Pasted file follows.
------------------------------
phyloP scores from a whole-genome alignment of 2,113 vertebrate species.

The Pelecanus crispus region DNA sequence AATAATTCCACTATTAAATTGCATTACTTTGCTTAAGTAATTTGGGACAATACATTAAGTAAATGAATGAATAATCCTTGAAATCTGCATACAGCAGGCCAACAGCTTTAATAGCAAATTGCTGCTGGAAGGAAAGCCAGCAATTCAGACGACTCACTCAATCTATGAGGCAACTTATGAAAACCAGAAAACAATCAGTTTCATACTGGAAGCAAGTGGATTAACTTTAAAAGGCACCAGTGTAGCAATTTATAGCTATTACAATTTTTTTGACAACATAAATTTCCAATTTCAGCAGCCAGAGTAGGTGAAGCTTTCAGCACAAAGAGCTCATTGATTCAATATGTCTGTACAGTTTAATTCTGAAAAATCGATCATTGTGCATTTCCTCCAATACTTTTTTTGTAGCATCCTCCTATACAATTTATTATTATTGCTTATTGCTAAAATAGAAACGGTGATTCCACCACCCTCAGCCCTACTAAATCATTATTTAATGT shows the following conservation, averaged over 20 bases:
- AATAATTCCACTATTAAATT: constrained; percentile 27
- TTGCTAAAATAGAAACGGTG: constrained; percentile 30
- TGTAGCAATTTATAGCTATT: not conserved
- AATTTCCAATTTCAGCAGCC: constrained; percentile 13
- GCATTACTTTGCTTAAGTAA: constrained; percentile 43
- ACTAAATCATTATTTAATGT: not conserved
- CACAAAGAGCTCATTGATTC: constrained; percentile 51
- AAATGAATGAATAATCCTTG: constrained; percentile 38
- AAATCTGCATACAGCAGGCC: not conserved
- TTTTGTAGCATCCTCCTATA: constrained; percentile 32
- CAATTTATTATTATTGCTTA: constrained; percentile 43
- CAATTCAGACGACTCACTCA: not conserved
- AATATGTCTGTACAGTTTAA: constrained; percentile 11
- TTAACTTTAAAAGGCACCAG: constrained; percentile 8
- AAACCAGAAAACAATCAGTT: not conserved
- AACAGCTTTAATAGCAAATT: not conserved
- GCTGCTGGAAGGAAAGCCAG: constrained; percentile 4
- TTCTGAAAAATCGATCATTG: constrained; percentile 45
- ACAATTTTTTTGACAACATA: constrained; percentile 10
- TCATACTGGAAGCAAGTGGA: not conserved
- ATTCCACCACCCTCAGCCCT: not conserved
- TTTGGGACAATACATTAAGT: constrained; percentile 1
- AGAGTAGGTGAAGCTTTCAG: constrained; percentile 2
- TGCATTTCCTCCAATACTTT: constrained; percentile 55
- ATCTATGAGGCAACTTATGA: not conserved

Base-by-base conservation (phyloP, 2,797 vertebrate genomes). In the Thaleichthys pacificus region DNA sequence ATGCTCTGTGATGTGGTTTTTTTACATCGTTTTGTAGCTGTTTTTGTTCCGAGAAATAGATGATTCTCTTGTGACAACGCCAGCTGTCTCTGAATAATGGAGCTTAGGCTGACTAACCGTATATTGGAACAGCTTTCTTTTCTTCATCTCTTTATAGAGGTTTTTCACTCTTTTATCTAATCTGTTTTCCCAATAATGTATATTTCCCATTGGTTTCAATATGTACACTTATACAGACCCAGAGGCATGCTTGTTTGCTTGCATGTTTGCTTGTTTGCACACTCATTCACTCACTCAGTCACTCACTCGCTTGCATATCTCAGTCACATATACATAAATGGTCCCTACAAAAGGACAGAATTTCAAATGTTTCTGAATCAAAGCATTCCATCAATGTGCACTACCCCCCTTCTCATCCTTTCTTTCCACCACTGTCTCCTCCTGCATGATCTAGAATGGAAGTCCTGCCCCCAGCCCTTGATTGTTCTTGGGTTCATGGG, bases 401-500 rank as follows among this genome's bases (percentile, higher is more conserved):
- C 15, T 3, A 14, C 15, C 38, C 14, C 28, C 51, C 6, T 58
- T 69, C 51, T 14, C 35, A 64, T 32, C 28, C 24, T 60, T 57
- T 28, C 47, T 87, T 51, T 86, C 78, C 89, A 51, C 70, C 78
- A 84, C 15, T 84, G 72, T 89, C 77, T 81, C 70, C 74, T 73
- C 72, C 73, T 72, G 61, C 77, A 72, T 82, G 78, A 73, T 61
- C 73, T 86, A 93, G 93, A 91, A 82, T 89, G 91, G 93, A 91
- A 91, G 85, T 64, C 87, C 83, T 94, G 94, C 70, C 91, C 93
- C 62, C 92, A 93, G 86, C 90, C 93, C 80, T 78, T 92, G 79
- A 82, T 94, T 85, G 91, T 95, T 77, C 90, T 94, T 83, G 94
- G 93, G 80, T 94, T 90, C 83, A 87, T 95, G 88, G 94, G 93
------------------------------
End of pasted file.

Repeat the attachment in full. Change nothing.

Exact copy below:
phyloP scores from a whole-genome alignment of 2,113 vertebrate species.

The Pelecanus crispus region DNA sequence AATAATTCCACTATTAAATTGCATTACTTTGCTTAAGTAATTTGGGACAATACATTAAGTAAATGAATGAATAATCCTTGAAATCTGCATACAGCAGGCCAACAGCTTTAATAGCAAATTGCTGCTGGAAGGAAAGCCAGCAATTCAGACGACTCACTCAATCTATGAGGCAACTTATGAAAACCAGAAAACAATCAGTTTCATACTGGAAGCAAGTGGATTAACTTTAAAAGGCACCAGTGTAGCAATTTATAGCTATTACAATTTTTTTGACAACATAAATTTCCAATTTCAGCAGCCAGAGTAGGTGAAGCTTTCAGCACAAAGAGCTCATTGATTCAATATGTCTGTACAGTTTAATTCTGAAAAATCGATCATTGTGCATTTCCTCCAATACTTTTTTTGTAGCATCCTCCTATACAATTTATTATTATTGCTTATTGCTAAAATAGAAACGGTGATTCCACCACCCTCAGCCCTACTAAATCATTATTTAATGT shows the following conservation, averaged over 20 bases:
- AATAATTCCACTATTAAATT: constrained; percentile 27
- TTGCTAAAATAGAAACGGTG: constrained; percentile 30
- TGTAGCAATTTATAGCTATT: not conserved
- AATTTCCAATTTCAGCAGCC: constrained; percentile 13
- GCATTACTTTGCTTAAGTAA: constrained; percentile 43
- ACTAAATCATTATTTAATGT: not conserved
- CACAAAGAGCTCATTGATTC: constrained; percentile 51
- AAATGAATGAATAATCCTTG: constrained; percentile 38
- AAATCTGCATACAGCAGGCC: not conserved
- TTTTGTAGCATCCTCCTATA: constrained; percentile 32
- CAATTTATTATTATTGCTTA: constrained; percentile 43
- CAATTCAGACGACTCACTCA: not conserved
- AATATGTCTGTACAGTTTAA: constrained; percentile 11
- TTAACTTTAAAAGGCACCAG: constrained; percentile 8
- AAACCAGAAAACAATCAGTT: not conserved
- AACAGCTTTAATAGCAAATT: not conserved
- GCTGCTGGAAGGAAAGCCAG: constrained; percentile 4
- TTCTGAAAAATCGATCATTG: constrained; percentile 45
- ACAATTTTTTTGACAACATA: constrained; percentile 10
- TCATACTGGAAGCAAGTGGA: not conserved
- ATTCCACCACCCTCAGCCCT: not conserved
- TTTGGGACAATACATTAAGT: constrained; percentile 1
- AGAGTAGGTGAAGCTTTCAG: constrained; percentile 2
- TGCATTTCCTCCAATACTTT: constrained; percentile 55
- ATCTATGAGGCAACTTATGA: not conserved

Base-by-base conservation (phyloP, 2,797 vertebrate genomes). In the Thaleichthys pacificus region DNA sequence ATGCTCTGTGATGTGGTTTTTTTACATCGTTTTGTAGCTGTTTTTGTTCCGAGAAATAGATGATTCTCTTGTGACAACGCCAGCTGTCTCTGAATAATGGAGCTTAGGCTGACTAACCGTATATTGGAACAGCTTTCTTTTCTTCATCTCTTTATAGAGGTTTTTCACTCTTTTATCTAATCTGTTTTCCCAATAATGTATATTTCCCATTGGTTTCAATATGTACACTTATACAGACCCAGAGGCATGCTTGTTTGCTTGCATGTTTGCTTGTTTGCACACTCATTCACTCACTCAGTCACTCACTCGCTTGCATATCTCAGTCACATATACATAAATGGTCCCTACAAAAGGACAGAATTTCAAATGTTTCTGAATCAAAGCATTCCATCAATGTGCACTACCCCCCTTCTCATCCTTTCTTTCCACCACTGTCTCCTCCTGCATGATCTAGAATGGAAGTCCTGCCCCCAGCCCTTGATTGTTCTTGGGTTCATGGG, bases 401-500 rank as follows among this genome's bases (percentile, higher is more conserved):
- C 15, T 3, A 14, C 15, C 38, C 14, C 28, C 51, C 6, T 58
- T 69, C 51, T 14, C 35, A 64, T 32, C 28, C 24, T 60, T 57
- T 28, C 47, T 87, T 51, T 86, C 78, C 89, A 51, C 70, C 78
- A 84, C 15, T 84, G 72, T 89, C 77, T 81, C 70, C 74, T 73
- C 72, C 73, T 72, G 61, C 77, A 72, T 82, G 78, A 73, T 61
- C 73, T 86, A 93, G 93, A 91, A 82, T 89, G 91, G 93, A 91
- A 91, G 85, T 64, C 87, C 83, T 94, G 94, C 70, C 91, C 93
- C 62, C 92, A 93, G 86, C 90, C 93, C 80, T 78, T 92, G 79
- A 82, T 94, T 85, G 91, T 95, T 77, C 90, T 94, T 83, G 94
- G 93, G 80, T 94, T 90, C 83, A 87, T 95, G 88, G 94, G 93